Glasgow, Scotland Ends Free Parking for Electric Cars Following ‘Charging Bay Abuse’ By Hybrid, Plug-in Hybrid Owners

In many of the UK’s largest cities, as with large cities around the world, finding a convenient place to park can be a time-consuming and costly business. Aside from finding a parking garage with spaces near your destination, parking charges in large cities like London, Manchester and Birmingham can cost upwards of £50 per day.

That is, unless you happen to be an electric or plug-in hybrid car owner. While not all cities in the UK offer free parking and charging, many London boroughs and select cities offer limited free parking in streetside electric car charging bays, provided the car is plugged in and actively charging.

EV charging spaces aren't being considerately used in Glasgow.

EV charging spaces aren’t being considerately used in Glasgow.

The Scottish city of Glasgow was, until recently, one of the cities offering such a perk. Yet as The Herald reports, the city council has just voted to end that perk, levying a £3 per hour parking fee on any electric car charging in the space.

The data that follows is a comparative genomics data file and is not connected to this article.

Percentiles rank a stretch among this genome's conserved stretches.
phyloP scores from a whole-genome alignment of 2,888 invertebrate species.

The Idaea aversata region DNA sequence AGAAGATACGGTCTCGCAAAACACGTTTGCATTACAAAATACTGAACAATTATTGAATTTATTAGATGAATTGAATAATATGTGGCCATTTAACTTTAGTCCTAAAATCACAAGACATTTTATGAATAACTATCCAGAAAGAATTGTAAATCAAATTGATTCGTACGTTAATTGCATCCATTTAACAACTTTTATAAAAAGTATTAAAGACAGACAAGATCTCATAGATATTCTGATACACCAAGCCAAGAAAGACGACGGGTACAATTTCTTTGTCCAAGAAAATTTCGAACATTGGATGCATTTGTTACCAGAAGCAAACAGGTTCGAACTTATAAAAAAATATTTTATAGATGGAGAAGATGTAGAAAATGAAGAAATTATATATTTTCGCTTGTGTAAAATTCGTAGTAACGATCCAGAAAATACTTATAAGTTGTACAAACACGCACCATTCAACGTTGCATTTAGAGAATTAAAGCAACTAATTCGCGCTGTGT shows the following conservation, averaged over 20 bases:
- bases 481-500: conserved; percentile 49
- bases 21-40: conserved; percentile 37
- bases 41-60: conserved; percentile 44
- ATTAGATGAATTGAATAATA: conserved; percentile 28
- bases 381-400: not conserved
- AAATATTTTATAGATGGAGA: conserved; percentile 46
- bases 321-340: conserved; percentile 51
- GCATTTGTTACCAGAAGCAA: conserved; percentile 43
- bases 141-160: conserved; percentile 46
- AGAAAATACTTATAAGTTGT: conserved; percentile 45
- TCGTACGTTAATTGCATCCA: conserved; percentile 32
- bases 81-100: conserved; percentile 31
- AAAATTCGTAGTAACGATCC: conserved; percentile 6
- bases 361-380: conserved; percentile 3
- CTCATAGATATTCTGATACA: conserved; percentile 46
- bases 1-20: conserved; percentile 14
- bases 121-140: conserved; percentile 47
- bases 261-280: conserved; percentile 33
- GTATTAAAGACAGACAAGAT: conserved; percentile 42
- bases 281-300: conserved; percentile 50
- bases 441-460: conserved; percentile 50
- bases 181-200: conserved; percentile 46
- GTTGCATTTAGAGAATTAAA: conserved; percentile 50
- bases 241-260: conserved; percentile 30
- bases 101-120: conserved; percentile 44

The reason? Frequent and persistent abuse of the charging bays by a variety of different people.

Alongside the problem of ICEing — an term coined in the electric car world to describe the practice of an internal combustion engine (ICE) car parking in an electric car charging space — many local electric car owners claim that plug-in hybrid and hybrid owners are abusing the space. Additionally some sources suggest, electric car owners are parking in spaces when they don’t actually need a charge, specifically to avoid paying for parking.

Regardless of the reasons behind such actions, local advocates say the minority of owners are spoiling it for the majority.

Some say plug-in hybrids should be banned from charging in public spaces. We disagree.

Some say plug-in hybrids should be banned from charging in public spaces. We disagree.

Adrian Loening, former chairman and active member of the Electric Vehicle Association of Scotland, lays the blame at the foot of plug-in hybrid owners, such as those with the incredibly-popular Mitsubishi Outlander plug-in hybrid.

“The issue is that people have been abusing the free parking,” he told The Herald. “If you buy [a plug-in] hybrid you can drive into the city, plug it in, leave it in a car parking bay all day and drive away without paying a penny.” Unlike those with electric cars who may need the charge to get home, Loening points out that those with plug-in hybrids have no need to charge as they have a secondary power train in their vehicles.

Other owners in the area claim that the problem isn’t just related to plug-in hybrid owners. A few seem to be suggesting non plug-in hybrid vehicles are also abusing the space, claiming that their cars have “electric car” capabilities thanks to the limited EV-modes offered by most hybrids today. Sadly, we’ve been unable to corroborate that due to the conflation in local media of ‘hybrid’ and ‘plug-in hybrid’ in much of the coverage of this story, as well as conflation of the term among some plug-in owners.